The other day, I was at a party, enjoying a cocktail, when the discussion veered into the subject of aches and pains.
Someone was complaining of a sore neck and shoulders, and another person responded, ‘Yeah, but that’s just what happens when we get old.’ I can’t tell you how many times I’ve heard similar things said about “aging.”
I want to invite you to join me in just saying no to quietly shuffling into old age.
Even though our culture equates old age with aches and pains, the truth is, you can feel great into your sixties, seventies, eighties, even nineties.
This is my first blog post and I thought I could use some help from Margaret Mead, the renowned anthropologist. She was friends with Dr. Moshe Feldenkrais, and when she observed how the Feldenkrais Method was changing people’s lives, she said—
“This is the most sophisticated and effective method I have seen for the prevention and reversal of deterioration of function. We’re condemning millions of people to a deteriorated old age that’s not necessary.”
In other words, you do not have to relegate yourself to the couch in your later years.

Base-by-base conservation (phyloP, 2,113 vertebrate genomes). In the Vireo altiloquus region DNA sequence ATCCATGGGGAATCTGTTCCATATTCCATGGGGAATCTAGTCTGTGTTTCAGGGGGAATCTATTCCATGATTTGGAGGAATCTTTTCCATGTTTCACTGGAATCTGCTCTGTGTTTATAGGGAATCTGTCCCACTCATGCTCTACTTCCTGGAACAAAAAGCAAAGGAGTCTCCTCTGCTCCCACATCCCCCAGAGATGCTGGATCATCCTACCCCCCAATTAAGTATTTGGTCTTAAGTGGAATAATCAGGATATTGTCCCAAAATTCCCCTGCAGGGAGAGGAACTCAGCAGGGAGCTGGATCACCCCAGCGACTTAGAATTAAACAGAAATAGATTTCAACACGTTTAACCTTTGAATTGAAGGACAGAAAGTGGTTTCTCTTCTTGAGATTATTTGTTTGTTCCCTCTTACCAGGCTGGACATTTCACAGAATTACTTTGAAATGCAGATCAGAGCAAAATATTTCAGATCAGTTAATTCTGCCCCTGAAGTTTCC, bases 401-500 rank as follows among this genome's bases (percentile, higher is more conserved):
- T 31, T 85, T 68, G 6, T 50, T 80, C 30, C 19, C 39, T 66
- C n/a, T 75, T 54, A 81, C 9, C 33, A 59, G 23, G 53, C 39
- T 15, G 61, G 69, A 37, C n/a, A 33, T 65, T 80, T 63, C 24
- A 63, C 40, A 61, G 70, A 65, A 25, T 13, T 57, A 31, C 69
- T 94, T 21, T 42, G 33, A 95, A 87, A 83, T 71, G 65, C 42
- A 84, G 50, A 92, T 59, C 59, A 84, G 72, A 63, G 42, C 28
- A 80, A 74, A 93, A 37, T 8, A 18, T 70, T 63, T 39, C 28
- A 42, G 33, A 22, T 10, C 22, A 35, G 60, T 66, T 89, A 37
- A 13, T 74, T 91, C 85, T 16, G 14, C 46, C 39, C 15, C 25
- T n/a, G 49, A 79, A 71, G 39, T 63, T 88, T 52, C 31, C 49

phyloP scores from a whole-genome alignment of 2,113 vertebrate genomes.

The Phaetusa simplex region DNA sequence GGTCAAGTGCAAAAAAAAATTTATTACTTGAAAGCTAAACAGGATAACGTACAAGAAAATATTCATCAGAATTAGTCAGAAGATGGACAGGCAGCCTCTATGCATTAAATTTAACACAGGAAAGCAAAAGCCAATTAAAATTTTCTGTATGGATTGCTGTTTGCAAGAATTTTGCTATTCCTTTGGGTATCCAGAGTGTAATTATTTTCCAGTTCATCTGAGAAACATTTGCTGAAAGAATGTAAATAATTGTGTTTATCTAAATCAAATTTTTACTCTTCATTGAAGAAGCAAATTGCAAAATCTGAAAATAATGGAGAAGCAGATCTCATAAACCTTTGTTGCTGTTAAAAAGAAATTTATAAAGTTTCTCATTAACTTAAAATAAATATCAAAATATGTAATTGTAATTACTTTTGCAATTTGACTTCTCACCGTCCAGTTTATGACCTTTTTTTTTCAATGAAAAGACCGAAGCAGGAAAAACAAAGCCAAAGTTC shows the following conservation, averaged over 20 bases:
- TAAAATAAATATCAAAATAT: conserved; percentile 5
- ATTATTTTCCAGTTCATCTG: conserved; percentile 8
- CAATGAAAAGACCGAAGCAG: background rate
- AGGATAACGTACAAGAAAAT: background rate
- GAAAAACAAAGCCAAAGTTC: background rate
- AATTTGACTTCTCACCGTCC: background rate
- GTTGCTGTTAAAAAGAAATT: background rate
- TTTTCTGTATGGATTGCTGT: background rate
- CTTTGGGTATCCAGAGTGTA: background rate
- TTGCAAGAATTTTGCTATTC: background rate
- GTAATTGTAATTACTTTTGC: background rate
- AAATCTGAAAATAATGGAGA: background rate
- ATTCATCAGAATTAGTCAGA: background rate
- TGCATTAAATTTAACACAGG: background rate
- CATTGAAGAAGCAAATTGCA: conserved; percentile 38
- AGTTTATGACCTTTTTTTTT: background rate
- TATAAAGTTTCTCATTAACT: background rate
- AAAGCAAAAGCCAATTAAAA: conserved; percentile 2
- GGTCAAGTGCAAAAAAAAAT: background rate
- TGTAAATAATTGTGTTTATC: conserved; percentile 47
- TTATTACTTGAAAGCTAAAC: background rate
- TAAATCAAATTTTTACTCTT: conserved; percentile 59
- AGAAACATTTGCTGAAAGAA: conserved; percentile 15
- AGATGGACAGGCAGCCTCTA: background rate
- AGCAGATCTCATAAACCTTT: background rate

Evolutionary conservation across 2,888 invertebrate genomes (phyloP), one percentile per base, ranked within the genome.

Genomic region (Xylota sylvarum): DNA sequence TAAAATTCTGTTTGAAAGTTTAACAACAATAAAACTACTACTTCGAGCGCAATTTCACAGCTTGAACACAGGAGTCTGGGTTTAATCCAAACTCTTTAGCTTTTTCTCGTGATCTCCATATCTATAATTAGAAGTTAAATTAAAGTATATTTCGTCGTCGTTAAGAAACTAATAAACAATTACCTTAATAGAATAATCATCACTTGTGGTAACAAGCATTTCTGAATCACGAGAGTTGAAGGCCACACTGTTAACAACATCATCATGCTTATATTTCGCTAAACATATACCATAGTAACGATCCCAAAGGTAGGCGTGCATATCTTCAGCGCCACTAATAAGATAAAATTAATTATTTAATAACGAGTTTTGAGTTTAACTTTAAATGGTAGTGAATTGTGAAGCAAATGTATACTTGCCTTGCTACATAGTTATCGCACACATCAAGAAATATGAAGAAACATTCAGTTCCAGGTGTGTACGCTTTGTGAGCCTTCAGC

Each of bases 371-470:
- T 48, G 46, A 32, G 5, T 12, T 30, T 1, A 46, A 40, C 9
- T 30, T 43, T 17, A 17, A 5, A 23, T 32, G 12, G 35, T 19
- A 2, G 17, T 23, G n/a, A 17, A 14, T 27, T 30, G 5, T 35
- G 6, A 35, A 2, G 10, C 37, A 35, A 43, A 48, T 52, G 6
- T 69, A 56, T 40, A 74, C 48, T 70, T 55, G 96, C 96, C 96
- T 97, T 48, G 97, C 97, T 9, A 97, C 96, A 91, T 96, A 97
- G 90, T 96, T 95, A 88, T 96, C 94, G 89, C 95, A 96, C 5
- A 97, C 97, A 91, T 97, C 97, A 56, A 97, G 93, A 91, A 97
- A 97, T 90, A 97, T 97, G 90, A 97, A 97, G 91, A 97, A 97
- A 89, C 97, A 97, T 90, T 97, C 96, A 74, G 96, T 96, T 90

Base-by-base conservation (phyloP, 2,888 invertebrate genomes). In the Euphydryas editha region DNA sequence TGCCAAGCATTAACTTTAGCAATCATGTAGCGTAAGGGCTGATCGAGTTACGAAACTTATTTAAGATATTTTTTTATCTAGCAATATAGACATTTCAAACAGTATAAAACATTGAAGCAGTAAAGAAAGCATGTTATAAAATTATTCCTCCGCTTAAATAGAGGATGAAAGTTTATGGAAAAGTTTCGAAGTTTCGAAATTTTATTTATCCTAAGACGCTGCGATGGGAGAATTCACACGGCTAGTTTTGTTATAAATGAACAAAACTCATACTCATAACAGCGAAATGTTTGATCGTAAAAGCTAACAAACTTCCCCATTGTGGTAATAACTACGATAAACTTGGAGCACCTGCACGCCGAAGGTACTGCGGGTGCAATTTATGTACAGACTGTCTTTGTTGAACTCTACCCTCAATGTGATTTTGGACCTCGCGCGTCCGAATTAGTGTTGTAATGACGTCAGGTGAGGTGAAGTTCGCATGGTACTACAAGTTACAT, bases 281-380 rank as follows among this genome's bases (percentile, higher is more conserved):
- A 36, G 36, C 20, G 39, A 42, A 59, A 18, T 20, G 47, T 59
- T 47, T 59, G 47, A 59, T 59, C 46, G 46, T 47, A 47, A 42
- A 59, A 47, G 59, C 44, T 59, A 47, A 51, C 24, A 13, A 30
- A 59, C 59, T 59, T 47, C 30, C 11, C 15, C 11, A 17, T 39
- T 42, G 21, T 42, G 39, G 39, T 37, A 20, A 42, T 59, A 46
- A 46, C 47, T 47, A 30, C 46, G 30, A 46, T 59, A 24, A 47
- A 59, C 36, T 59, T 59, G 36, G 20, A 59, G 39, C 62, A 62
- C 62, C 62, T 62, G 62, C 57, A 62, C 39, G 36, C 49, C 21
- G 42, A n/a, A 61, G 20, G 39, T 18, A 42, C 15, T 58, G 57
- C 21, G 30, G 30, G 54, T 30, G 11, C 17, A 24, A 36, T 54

Maybe someone told you not to lift things, or reach for things or walk too far. They weren’t sure how to keep you out of pain, so they suggest you do less.
Of course, the couch can feel good initially. But, ultimately, it can lead to more pain. Your brain becomes less effective at coordinating your movements. A cascade of secondary aches and pains begins to set in. And you end up staying on the couch even more.
Over time, the active life you had planned may grind to a halt.
No matter what you’ve been told, I want you to know that you can live a long and active life without debilitating pain or diminished mobility. I want to shout it from the rooftops.
I invite you to experience how good movement can feel for a moment.
Decide that for the next few minutes, you’ll move like a kid. Grab a pen and a piece of paper. Set a timer for five minutes. Put on some music and move. You can walk, step-touch, do the twist, take giant steps, take tiny steps, walk backward for a few steps, toss a ball from hand to hand, bounce on your heels. Do whatever feels interesting, pleasant and completely non-stressful. Just keep moving.
At the end of 5 minutes, write down 3 words that describe how you felt while you were moving. Did you meet up with a younger part of yourself? Invite your “young you” to stick around by moving more rather than less. It’s the antidote to aging that you can do any time!